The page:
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Making Law MatterEnvironmental Protection and Legal Institutions in Brazil$
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Lesley K. McAllister

Print publication date: 2008

Print ISBN-13: 9780804758239

Published to Stanford Scholarship Online: June 2013

DOI: 10.11126/stanford/9780804758239.001.0001

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PRINTED FROM STANFORD SCHOLARSHIP ONLINE (www.stanford.universitypressscholarship.com). (c) Copyright Stanford University Press, 2021. All Rights Reserved. An individual user may print out a PDF of a single chapter of a monograph in SSO for personal use.date: 28 July 2021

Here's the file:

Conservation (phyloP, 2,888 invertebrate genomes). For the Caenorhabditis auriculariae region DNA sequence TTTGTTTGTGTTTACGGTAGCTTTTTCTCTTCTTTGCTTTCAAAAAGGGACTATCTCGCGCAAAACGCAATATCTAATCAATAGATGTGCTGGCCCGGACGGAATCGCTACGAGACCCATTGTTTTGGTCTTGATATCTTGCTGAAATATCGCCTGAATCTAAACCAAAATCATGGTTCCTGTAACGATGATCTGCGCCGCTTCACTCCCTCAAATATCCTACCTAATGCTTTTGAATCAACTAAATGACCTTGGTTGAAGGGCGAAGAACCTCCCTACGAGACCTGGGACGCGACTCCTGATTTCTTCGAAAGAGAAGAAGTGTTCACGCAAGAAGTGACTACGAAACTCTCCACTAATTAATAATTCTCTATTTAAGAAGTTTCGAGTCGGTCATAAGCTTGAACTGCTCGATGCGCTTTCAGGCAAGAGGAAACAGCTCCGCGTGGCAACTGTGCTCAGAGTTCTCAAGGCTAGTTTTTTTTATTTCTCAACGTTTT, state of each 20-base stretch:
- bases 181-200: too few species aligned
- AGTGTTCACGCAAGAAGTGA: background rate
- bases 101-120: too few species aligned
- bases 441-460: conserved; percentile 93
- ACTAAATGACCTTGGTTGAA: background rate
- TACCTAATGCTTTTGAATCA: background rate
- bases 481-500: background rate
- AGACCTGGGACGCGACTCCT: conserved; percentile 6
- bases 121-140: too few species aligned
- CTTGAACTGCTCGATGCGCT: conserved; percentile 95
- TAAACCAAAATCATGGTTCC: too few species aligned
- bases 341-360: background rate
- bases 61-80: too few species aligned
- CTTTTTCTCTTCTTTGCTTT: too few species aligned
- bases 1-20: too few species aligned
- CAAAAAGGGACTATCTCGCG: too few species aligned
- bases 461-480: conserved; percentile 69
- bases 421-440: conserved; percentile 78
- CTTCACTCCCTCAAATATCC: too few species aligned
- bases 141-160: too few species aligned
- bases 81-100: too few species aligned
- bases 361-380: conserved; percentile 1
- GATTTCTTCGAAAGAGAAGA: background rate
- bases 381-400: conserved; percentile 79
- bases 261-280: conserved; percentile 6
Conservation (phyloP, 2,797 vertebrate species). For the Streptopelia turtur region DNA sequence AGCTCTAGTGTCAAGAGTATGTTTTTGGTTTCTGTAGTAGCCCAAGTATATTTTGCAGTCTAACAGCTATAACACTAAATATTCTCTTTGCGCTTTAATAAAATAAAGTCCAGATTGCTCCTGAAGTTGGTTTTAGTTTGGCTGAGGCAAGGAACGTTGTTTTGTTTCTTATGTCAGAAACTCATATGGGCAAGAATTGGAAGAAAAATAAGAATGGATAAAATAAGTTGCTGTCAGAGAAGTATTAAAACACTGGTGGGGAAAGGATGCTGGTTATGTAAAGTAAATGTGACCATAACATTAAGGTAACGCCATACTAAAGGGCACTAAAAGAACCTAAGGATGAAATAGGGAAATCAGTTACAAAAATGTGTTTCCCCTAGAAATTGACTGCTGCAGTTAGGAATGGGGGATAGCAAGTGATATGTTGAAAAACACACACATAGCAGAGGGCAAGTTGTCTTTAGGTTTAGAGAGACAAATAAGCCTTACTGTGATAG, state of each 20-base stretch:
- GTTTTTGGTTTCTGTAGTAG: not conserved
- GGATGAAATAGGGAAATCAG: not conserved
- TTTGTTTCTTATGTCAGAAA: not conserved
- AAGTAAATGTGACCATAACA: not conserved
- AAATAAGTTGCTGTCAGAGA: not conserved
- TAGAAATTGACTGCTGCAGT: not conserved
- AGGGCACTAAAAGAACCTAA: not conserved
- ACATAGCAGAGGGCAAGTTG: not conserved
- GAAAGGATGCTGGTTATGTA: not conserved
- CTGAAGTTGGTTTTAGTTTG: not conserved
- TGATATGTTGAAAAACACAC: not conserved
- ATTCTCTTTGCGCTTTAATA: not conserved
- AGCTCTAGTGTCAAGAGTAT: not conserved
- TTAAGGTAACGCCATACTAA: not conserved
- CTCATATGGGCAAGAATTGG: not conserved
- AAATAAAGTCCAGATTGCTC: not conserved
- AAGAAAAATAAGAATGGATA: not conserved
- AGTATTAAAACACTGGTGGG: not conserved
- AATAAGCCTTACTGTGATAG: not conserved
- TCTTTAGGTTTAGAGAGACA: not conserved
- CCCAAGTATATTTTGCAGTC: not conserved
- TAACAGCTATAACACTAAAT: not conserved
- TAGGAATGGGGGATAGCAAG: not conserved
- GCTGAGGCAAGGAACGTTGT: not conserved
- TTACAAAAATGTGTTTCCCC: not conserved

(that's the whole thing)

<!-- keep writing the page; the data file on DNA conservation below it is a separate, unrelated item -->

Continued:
Environmental Protection and the Rule of Law

Environmental Protection and the Rule of Law

Chapter:
(p.1) 1 Environmental Protection and the Rule of Law
Source:
Making Law Matter
Publisher:
Stanford University Press
DOI:10.11126/stanford/9780804758239.003.0001

This chapter begins with a discussion of environmental regulation in developing countries. Environmental regulation refers to the set of rules developed by regulatory agencies to implement environmental laws. The common wisdom is that environmental regulation in developing countries often does not work, mainly because of the mismatch in political strength between interests that oppose environmental regulation and interests that favor it. The chapter then turns to prosecutorial enforcement in Brazil, describing how public prosecutors became significant actors in the enforcement of environmental laws and regulations. An overview of the subsequent chapters is also presented.

Keywords:   environmental law, developing country, Brazil, public prosecutors, prosecutorial enforcement

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